hourglassIt’s so easy to fritter away time. Even with a looming deadline, we can fall down the Twitter rabbit hole, get sucked into studying all of our friends’ Facebook vacation photos, and find every flimsy excuse to not get work done.

Is there a better way? I like to believe it’s possible to use social media efficiently, without wasting too much time. For me, of course, with the work I do, spending time on social media is a necessity. But even I don’t have the luxury of endless hours to devote to online activity.

Here, then, are a few tips I’ve learned in a decade or more as a denizen of social media.

1. Know your purpose.

If you don’t know why you’re on Facebook or Twitter, it’s easy to get lost clicking on links and then raising your head hours later, wondering where the heck you’ve been. Instead, follow people strategically and organize your feeds so they are easy to follow. Here’s how:

A. Don’t follow everyone who follows you. When someone follows you, quickly scan their bio and timeline to decide whether their content adds value for you. If not, move on. Especially on Twitter, make a point of following people you’d like to connect with in real life, whether that’s a journalist, potential employer, business prospect, or just a very interesting person.

B. Get organized. Use Tweetdeck or Hootsuite to create columns so you can glance quickly at your feeds to determine whether anything important is happening, and if your “A” list has shared content you really need to see. On Facebook, you can create lists to follow.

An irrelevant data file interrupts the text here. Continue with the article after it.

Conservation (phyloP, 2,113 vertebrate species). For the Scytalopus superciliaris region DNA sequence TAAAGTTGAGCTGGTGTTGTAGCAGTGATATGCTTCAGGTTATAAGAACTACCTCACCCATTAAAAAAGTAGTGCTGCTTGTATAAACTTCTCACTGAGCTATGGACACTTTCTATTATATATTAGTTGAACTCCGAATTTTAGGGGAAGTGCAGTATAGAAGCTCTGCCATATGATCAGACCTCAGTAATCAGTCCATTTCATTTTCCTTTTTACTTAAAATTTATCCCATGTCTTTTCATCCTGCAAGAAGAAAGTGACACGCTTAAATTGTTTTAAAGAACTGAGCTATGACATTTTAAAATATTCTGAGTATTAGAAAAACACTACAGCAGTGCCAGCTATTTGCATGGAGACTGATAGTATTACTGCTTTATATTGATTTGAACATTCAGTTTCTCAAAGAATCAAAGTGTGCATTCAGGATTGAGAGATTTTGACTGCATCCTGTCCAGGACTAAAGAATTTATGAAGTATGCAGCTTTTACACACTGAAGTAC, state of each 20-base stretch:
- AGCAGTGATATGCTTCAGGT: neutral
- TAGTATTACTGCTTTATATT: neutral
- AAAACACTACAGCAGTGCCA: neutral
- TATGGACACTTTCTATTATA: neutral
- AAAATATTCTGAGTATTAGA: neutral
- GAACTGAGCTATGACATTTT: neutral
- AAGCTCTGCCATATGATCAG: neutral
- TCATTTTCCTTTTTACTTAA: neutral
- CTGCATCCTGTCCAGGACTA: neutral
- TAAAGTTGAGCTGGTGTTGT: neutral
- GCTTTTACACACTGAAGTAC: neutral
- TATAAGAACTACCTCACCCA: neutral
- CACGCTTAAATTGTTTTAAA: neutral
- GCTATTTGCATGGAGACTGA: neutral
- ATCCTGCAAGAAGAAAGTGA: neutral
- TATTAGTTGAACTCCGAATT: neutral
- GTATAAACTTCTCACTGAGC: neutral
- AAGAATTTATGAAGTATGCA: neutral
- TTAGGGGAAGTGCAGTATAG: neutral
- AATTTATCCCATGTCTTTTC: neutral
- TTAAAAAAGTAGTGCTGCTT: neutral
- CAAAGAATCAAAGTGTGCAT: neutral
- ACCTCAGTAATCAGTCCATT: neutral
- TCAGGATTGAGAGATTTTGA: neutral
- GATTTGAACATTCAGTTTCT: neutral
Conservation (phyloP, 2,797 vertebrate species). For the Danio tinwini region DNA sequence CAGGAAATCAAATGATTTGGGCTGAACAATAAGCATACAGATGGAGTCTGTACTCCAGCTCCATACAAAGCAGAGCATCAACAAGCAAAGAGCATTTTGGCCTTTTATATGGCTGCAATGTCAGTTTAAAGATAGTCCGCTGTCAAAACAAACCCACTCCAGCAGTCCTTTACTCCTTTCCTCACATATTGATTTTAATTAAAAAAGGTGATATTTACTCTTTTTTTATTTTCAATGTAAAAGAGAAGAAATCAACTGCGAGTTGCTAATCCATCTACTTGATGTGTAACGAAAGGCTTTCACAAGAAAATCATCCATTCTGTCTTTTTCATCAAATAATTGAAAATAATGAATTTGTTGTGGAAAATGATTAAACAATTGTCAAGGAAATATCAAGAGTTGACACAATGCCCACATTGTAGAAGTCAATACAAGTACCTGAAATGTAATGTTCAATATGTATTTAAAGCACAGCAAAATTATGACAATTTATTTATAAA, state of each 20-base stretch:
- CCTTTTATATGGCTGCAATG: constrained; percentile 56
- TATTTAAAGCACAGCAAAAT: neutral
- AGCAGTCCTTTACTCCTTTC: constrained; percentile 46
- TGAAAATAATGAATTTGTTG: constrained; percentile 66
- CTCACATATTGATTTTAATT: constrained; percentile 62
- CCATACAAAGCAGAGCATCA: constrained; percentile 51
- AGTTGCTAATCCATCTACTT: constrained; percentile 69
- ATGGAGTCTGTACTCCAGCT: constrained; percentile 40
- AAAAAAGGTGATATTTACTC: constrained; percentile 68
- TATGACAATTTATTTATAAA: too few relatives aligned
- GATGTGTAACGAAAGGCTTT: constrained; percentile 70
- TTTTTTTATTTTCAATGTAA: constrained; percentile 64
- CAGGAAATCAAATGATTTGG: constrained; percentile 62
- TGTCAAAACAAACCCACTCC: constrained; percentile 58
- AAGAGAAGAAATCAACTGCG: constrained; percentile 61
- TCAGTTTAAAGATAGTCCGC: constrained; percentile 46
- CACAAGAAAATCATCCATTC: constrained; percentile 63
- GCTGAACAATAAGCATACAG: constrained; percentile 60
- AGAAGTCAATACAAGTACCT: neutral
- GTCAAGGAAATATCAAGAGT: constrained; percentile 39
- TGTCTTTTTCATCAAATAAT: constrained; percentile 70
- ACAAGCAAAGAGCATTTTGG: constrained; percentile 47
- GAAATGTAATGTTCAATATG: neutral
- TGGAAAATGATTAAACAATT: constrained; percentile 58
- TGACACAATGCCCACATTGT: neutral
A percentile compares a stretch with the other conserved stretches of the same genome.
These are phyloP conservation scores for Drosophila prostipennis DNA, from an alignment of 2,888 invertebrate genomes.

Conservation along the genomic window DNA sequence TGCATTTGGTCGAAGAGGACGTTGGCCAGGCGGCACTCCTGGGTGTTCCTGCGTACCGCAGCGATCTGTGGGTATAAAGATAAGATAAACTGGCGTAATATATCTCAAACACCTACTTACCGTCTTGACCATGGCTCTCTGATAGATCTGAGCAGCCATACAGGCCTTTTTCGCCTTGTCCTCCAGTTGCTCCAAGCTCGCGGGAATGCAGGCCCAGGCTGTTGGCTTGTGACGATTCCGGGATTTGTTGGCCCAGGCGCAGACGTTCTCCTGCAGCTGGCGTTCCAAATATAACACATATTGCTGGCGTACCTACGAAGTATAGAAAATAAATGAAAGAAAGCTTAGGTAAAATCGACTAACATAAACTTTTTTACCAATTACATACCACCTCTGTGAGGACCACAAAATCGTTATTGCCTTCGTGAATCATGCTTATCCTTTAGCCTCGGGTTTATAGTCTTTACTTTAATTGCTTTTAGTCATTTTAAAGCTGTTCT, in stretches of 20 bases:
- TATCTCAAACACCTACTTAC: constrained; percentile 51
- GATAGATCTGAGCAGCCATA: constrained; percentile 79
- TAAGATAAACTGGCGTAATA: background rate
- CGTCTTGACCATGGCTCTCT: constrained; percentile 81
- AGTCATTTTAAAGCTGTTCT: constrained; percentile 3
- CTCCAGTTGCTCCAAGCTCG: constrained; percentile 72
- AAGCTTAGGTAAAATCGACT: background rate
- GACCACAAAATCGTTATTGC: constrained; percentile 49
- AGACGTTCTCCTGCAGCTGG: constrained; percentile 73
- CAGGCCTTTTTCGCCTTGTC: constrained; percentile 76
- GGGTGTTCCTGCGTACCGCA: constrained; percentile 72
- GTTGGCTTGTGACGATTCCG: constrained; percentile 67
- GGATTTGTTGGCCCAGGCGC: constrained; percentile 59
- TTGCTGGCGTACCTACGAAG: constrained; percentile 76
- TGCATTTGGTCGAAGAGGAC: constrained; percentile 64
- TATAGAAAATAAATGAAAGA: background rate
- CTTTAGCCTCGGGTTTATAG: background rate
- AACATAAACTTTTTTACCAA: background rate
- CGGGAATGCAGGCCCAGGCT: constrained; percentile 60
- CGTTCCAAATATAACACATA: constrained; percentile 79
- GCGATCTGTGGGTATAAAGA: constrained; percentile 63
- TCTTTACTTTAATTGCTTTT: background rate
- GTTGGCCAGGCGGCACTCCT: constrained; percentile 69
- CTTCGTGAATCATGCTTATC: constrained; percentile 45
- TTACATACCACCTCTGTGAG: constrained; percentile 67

2. Turn off notifications.

This could be the single most important tip to avoid wasting time. Turn off those sounds that interrupt you! To each her own, but here is what I do: I have turned off all notifications on my iPhone except for the phone ringer, calendar notifications and SMS (which are on vibrate only, not sound). In this way, I don’t hear a ding every time an email or Snap comes through. On my Macbook Pro, I have set up my Apple Mail program so it does not check email until I ask it to. I don’t need those little boxes popping up telling me the latest entry from Dear Prudence is out! Letting email dictate your schedule is one of the biggest obstacles to productivity, and the easiest one to conquer.

3. Set a timer.

I sometimes use time on social media as a reward for getting a batch of work done. Then I’ll set a timer for five or 10 minutes. Once time’s up, it’s back to client projects. Perhaps this will work for you too.

4. Use a blocker.

If you must, try an app like Freedom, which limits your time on certain websites or applications.

Do you have a tip to share? Please tell us in the comments.